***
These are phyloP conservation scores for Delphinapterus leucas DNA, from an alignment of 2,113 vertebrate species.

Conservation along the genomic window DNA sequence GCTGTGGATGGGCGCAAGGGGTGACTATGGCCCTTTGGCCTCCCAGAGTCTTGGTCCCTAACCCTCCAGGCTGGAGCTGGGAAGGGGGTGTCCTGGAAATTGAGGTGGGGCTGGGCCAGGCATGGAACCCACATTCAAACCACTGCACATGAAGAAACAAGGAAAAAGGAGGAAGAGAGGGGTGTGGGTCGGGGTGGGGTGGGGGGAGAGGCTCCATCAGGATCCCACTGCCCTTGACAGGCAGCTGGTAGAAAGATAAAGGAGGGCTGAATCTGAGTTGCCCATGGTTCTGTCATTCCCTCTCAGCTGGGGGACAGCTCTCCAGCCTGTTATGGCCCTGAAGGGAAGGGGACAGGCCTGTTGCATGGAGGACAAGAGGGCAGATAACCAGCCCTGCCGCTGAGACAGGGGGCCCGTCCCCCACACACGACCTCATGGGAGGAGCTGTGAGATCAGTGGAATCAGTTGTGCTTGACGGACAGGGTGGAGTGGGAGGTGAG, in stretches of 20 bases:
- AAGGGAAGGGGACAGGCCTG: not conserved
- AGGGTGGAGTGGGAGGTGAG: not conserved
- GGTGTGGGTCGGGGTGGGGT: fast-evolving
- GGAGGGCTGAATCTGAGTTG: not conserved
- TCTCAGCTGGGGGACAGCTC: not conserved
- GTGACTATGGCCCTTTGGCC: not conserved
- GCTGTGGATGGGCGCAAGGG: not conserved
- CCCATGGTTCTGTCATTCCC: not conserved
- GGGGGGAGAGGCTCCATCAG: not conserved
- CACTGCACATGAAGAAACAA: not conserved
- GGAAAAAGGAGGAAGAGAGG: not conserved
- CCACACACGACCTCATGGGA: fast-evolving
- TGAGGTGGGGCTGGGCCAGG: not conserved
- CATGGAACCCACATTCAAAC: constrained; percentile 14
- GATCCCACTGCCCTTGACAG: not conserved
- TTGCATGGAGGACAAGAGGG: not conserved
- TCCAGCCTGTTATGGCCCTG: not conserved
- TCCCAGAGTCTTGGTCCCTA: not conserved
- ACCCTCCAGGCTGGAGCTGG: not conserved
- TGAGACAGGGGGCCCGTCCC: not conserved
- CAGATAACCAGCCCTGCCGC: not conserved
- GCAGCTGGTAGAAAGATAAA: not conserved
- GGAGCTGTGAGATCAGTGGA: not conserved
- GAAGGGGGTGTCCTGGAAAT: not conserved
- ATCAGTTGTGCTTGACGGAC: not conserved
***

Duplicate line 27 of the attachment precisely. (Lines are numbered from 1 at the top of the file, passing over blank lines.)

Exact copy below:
- ATCAGTTGTGCTTGACGGAC: not conserved